Coping with any form of harassment is difficult, so it’s important to know how to navigate the legalities to protect yourself.
When understanding quid pro quo harassment, it’s crucial to have a solid grasp of this term.
Read on to learn more about the nuances of quid pro quo and how it relates to harassment in the workplace and beyond.
What is Quid Pro Quo Harassment?
The term quid pro quo translates to “this for that” or “something for something.” It refers to instances where an employee or an applicant refuses sexual advances or reports harassment. This harassment is a basis for employment and work-related decisions that affect the person in a negative way.
An example of this might be when a supervisor requests sexual favors as a condition to hire or promote someone. They may also threaten to fire or demote someone if the person denies them sexual favors.
On the opposite side of the spectrum, a supervisor may give someone a raise or promote them because sexual favors are happening. Quid pro quo means that someone is getting something or having something taken away. In this instance, these actions are a result of sexual harassment in the workplace.
Even if the company itself doesn’t commit an act of quid pro quo sexual harassment, they can be liable. Supervisors and managers who commit these acts are acting on behalf of their employer, according to the U.S. Supreme Court.
Unfortunately, these issues aren’t just in the private sector. Famous people like judge Clarence Thomas, senator Bob Packwood, and even David Lettermen are examples of those accused of this behavior.
Any demotion, firing, or abuse in the workplace as a result of refusing sexual advances is quid pro quo harassment. These activities are tangible employment actions, and they have serious repercussions. It’s crucial to know how to avoid and prevent this form of harassment before it starts.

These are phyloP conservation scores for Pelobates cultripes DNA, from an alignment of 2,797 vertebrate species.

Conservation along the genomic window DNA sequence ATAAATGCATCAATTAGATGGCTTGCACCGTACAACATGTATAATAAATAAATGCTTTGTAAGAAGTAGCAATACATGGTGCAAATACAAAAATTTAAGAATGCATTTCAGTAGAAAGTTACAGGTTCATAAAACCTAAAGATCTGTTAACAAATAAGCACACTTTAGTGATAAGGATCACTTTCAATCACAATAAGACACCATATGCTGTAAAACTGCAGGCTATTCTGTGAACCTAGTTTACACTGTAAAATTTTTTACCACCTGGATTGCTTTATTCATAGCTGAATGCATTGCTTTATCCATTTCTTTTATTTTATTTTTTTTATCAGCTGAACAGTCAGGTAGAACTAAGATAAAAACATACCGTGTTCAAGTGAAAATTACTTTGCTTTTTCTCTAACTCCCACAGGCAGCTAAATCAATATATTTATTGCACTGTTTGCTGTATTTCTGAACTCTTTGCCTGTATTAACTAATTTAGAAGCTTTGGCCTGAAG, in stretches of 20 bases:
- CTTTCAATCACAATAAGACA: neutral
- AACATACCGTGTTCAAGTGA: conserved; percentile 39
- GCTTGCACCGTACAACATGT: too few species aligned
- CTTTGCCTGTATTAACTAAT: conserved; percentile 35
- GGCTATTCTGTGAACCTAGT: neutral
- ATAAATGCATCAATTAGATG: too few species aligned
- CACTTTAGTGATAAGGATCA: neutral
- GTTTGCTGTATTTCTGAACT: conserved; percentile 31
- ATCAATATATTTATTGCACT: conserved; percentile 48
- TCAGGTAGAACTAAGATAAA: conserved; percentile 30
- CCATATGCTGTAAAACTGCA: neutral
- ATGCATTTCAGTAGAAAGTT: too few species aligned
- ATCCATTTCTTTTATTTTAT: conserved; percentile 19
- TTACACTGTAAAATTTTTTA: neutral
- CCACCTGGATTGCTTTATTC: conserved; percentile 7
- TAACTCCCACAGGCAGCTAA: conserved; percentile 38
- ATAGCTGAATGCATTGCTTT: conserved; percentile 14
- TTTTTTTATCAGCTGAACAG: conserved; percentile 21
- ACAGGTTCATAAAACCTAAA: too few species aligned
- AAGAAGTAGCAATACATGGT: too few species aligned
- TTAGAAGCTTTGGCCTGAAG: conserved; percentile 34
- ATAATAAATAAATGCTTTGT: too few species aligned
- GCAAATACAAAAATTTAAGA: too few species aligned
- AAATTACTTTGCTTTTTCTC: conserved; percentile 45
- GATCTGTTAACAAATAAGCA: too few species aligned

Remedies for Employees
Victims of quid pro quo harassment may seek compensatory damages in court. They may claim a future economic loss, loss of enjoyment of life, and may seek back pay.
If the claimant can establish their employer shows reckless indifference to their rights or they acted with malice, they have a case. It’s important for all employers to participate in some form of sexual harassment training.
Training your supervisor and employees about the component of quid pro quo in the workplace is crucial. With the right training in place, you’ll protect your business and your workers. Stay on top of the laws in your state to ensure compliance.
Avoid Harassment through Training
No one should suffer the pain of quid pro quo harassment. Protect yourself, your employees, and your company with strong policies and prevention training.
A quality training course can protect you and others from the pain of sexual harassment in the workplace.
To learn more about our training courses and to enroll, visit our website and explore our prices to find out more today.